The submarine O 20 was completed in 1936 at the Fijenoord shipwright in Rotterdam and commissioned by the Royal Netherlands Navy the same year. As World War II was approaching, the ship sailed through the Panama Canal and reached the Dutch East Indies. Two years later, in December 1941, Japan had invaded the colony, and O 20 had been stationed at Singapore Submarine Base and was under command of the British Eastern Fleet.
On the 19th of that month, O 20 was under orders to patrol the South China Sea, when it sighted two Japanese transports joined by destroyers Ayanami, Uranamiand Yugiri.
After several hours of spying, O 20 was spotted by enemy planes which dropped two bombs on the submarine and alerted the destroyers to her presence. Several depth charges were dropped, causing minor damage to the Dutch vessel. In an attempt to escape, several air tanks were blown, and damage to the O 20 began to accumulate. In the evening, commander Snippe found his submarine no longer able to conceal her position, and saw one of the Japanese destroyers closing in.
After a short exchange of fire the submarine had been heavily damaged and the commander decided there was no hope for escape. The vessel was scuttled and descended under the water, as the crew floated above. Throughout the night, Uranami dropped depth charges in order to keep sharks away, and was able to rescue 32 survivors the following morning. Seven men, including the commander, were never found.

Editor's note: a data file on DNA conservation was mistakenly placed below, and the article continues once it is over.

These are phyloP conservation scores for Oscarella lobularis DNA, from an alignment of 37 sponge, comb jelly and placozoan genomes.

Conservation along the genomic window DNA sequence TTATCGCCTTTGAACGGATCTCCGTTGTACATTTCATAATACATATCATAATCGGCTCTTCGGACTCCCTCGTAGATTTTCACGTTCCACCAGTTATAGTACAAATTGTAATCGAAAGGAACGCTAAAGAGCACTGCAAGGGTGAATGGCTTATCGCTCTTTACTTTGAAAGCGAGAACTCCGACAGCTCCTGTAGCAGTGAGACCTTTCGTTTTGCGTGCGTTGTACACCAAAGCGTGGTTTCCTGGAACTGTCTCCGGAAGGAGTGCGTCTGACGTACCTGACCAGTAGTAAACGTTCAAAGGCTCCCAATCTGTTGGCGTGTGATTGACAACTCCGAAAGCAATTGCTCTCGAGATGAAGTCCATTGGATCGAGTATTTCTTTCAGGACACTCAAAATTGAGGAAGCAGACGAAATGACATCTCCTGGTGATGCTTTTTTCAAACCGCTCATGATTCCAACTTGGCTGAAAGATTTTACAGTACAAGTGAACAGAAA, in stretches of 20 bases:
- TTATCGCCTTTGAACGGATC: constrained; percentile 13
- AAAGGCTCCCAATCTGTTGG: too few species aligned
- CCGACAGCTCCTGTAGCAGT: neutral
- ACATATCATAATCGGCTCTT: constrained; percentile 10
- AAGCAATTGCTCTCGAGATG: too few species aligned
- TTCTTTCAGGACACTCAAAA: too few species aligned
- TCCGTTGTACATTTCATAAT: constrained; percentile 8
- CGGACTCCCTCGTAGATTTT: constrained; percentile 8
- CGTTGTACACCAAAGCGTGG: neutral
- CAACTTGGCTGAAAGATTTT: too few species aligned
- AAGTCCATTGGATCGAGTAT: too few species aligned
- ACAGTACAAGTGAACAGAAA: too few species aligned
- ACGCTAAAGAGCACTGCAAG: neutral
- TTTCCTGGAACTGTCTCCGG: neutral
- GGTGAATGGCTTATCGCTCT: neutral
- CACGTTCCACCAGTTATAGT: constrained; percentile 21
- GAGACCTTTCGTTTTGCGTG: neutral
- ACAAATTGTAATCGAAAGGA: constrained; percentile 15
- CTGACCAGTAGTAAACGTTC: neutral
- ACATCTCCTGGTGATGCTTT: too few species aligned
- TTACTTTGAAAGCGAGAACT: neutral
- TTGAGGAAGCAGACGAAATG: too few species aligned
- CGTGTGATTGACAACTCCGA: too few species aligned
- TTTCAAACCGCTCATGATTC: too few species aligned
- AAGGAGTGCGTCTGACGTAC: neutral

Alternative/historic name(s): Hr.Ms. O 20
Associated with: Royal Netherlands Navy
Condition: Largely preserved in situ, published archaeological documentation not available
In June 2002, Dutch divers associated with the International Association for Handicapped Divers participated in a dive expedition to search for the wreck of O 20. Research done by HansBesançon, son of the HNLMS K-XVII's commanding officer, pointed them to the right spot. A wreck was located approximately 35 miles North-East of Kota Bharu, Mayalsia, at a depth of 44 m. The submarine appeared heavily damaged by shells, and could easily be looked through. In order to identify the wreck the team has made photo and video shots of the wreck and recovered a deck phone from the submarine. Analysis of the evidence by experts of the Royal Netherlands Navy definitively identified the wreck as the O 20.
Even though the wreck of O 20 is a designated war grave, World War II wrecks such as this one are under constant threat of being commercially salvaged.